a priori/a posteriori

Wednesday, May 29, 2013

Rape Jokes, Offending People & Comedic Responsibility

I'm just tired of comics pretending they don't have any responsibility. Any comic reading this is already rolling their eyes. I almost wanted to title this differently because I've seen how comics act when they have the word "responsibility" thrown at them. I'll get to that in a second but first let me explain my side, as a comic, as a man and as a human being.

I believe stand up comedy is the greatest art form. Aside from the enjoyment of getting laughs and clicking into the minds and energy of multiple strangers at once, it allows people to share more complex/less available ideas about life than any other arena I've found. There can be a transcendent element to it. Symbiosis, even. Because there are truly no rules, no boxes and no constraints on what you can share your perspective on.

And because of that, I don't think that any topic should be off limits. Including rape. Why? Because rape happens. Any art form that would ignore an element of real life, is a shitty art form.

That's why comics should be able to say/talk about the word, "nigger". Because that word exists. To sweep it under the rug is not how you grow past it. Exposing dark elements to light always makes them evaporate. Because it takes the fear away from it. And creates understanding instead.

9/11. That's also really offensive.

Now, I know many women that have been raped, I have friends that have been called nigger (without irony) and my dad was covered in soot from the Towers going down that day. This is my perspective. I did not choose it, it's just what I have. And my perspective is not more justified than any else's.

But those 3 topics are very offensive. The mere mention of them can turn rooms cold. And to me, that's the beauty of talking about them. You will offend people.

A lot of comics complain about people getting offended by their jokes. I personally think it's a good thing. Because it means it's sparking something in the audience. It's getting to the core of the struggles we all deal with. It provokes dialogue. And we need to have more dialogue. So people should get offended by comedy sometimes. It means we're doing something right. We're pulling on the strings of life that people don't want pulled on, but may need pulled on to grow.

Some comics get off on offending people. Which I also think is misguided. Because offending people for the sake of offending them is also simple. Just make noises that people don't like: "nigger", "cunt", "faggot"...once you learn the barks you can reproduce them easily. I'm more interested in comics that offend people for a purpose. For the sake of an idea/perspective.

"But they should know that we're just joking." I hear comics say that a lot. I don't know why "joke" is synonymous with "untruth". You hear that cliche of "Nothing's funnier than the truth", and "It's funny because it's true", how many times have we heard that? From what I can tell, ALL JOKES are based on truth. Even absurd ones.

My friend Bill Stiteler has a great joke about political cartoons. The joke itself goes into Loonsville but it's based on how political cartoons are jam packed full of heavy handed metaphors/symbolism. Stiteler highlights how absurd they are by creating his own political cartoon. And it's funny because Stiteler's cartoon, while absurd, isn't far from the reality. From the TRUTH.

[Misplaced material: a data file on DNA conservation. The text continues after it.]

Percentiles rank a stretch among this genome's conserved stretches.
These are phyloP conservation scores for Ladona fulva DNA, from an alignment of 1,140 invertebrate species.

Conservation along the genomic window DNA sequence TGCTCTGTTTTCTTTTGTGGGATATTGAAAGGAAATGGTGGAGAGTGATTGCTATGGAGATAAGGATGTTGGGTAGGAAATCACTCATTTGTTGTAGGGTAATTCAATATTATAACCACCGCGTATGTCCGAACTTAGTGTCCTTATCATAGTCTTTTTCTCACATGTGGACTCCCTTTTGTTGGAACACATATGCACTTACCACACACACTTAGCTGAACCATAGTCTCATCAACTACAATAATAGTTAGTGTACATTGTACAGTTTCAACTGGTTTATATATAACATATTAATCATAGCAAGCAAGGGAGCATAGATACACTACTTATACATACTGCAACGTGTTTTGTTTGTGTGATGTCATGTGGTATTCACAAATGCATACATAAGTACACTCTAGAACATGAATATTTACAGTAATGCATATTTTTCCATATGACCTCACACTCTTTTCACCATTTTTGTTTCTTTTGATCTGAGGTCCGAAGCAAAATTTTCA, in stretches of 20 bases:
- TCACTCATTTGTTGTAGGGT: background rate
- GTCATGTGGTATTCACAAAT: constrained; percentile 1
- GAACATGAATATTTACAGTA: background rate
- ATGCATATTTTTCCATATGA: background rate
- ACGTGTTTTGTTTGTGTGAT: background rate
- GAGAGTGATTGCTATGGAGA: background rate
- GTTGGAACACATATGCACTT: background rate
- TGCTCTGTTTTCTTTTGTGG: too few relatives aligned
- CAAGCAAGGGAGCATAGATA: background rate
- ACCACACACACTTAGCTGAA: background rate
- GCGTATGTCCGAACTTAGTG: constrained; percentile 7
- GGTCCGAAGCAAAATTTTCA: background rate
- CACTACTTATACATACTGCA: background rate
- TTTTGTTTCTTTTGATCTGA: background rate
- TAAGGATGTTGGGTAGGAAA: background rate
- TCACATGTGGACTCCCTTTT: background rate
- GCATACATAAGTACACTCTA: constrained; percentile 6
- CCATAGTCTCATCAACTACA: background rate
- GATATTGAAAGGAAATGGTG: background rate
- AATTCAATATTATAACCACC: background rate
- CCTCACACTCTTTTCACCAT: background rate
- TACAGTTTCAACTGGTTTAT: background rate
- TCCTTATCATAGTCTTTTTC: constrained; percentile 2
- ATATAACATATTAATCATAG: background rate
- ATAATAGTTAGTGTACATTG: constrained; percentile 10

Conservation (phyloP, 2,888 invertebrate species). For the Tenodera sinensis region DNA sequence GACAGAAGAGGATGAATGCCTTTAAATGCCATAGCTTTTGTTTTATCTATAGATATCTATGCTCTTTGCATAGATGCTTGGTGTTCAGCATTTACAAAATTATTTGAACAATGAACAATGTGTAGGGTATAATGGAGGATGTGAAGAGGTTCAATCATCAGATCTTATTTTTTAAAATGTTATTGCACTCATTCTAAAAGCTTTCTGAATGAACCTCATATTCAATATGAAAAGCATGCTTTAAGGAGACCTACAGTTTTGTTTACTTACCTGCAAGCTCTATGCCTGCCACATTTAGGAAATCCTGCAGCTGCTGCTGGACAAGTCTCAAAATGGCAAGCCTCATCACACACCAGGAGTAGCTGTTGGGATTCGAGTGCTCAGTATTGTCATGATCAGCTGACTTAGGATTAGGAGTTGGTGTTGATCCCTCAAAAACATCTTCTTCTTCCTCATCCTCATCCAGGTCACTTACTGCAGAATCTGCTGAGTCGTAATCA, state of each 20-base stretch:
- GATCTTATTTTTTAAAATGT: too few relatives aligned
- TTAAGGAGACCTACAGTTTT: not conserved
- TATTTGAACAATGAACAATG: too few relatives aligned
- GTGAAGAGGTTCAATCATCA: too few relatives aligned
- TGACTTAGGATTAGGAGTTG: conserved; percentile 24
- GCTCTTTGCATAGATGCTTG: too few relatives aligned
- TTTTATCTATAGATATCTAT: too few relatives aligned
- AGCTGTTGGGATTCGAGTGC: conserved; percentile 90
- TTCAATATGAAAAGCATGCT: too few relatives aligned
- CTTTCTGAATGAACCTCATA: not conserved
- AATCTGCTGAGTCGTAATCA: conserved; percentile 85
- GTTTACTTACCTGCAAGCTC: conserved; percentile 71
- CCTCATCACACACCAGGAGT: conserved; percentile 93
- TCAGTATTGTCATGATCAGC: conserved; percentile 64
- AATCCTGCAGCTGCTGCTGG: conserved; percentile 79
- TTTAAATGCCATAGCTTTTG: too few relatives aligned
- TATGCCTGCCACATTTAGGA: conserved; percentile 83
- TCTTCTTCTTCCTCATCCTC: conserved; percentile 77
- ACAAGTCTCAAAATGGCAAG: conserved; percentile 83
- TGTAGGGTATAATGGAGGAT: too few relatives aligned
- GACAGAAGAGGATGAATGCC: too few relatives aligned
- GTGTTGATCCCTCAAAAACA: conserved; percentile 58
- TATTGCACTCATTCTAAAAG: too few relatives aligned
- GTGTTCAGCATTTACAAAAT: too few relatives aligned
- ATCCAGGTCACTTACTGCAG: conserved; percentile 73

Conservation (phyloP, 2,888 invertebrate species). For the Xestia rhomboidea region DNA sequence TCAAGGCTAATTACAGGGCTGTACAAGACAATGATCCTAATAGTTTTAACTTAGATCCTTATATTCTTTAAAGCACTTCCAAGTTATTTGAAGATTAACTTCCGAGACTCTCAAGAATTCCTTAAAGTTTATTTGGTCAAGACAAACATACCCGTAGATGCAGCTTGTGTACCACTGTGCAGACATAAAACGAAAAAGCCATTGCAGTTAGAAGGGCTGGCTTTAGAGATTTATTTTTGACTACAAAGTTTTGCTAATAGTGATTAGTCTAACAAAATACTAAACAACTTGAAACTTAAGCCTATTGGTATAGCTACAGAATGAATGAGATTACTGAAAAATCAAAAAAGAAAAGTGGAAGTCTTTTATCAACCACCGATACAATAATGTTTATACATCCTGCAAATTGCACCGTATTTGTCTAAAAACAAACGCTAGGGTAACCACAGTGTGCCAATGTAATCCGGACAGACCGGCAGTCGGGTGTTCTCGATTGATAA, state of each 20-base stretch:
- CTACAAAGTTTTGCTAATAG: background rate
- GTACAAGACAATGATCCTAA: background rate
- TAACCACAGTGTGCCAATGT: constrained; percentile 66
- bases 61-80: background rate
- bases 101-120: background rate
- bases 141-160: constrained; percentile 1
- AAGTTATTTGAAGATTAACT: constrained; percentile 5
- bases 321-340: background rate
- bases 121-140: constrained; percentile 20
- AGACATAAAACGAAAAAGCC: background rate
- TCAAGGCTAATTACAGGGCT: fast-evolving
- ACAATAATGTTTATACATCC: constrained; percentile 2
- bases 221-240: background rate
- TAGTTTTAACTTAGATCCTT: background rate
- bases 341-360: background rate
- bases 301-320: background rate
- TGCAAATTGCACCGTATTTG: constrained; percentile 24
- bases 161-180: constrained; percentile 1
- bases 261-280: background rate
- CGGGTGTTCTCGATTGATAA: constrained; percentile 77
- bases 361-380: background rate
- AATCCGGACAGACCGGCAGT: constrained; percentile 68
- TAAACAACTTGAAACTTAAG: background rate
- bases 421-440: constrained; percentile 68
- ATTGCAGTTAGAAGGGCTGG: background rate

I bring that up because it's an important distinction to make that it's not only "honest" comics that base their jokes on truth. It's all of us. Whatever word you want to use: truth, life, reality...we all draw from the same pool. That's why the audience laughs. They recognize the validity of what we're saying. Even if it's absurd. So "joking" shouldn't by synonymous with "untruth". In fact, it's way closer to being synonymous with "truth". So whenever someone says, "I'm just joking" they're really saying, "I'm just saying things based on truth."

I say all of that to say this: Comics have power. Personally, the ideas and words shared by George Carlin, Louis CK, Doug Stanhope, Bill Hicks, Bill Burr, Patrice O'neal, Patton Oswalt and many others have had a profound effect on how I view the world. As Carlin pointed out, when you get people to laugh you get them to drop their guard, and open their minds to new ideas. That's the power of a comic. 

And as we all know, with power comes responsibility. No, comics are not politicians. No, we are not religious figureheads. But we are human beings. That are amplified for minutes at a time. Every human being influences those around them, whether it be energetically or spiritually or emotionally.

Even if you don't think you do. Which honestly, is a more comforting idea. I think people in general like to think that their existence doesn't affect others. Lets you off the hook. But our words do affect the thoughts/lives of others. Especially if you say things into a microphone on an elevated stage with a spotlight on you.

Comedy, as far as I can tell, always comes at the expense of something. Whether it be a person, place, thing or idea. What I'm trying to preach is mindfulness of what we're putting at expense. And mindfulness of our influence.

We're going to offend people. Even a young Brian Regan did. But the point is to be mindful of why we are. If I offend somebody because I'm trying to explore race relations in order to improve them, I can live with that. But to make a joke at the expense of the more vulnerable of people: black people, women, Muslims...it's just not a thing I believe in anymore. 60 people laughing at 1 isn't funny to me. It's everything that's wrong with society, and sometimes, with comedy.

I love all of us unconditionally.

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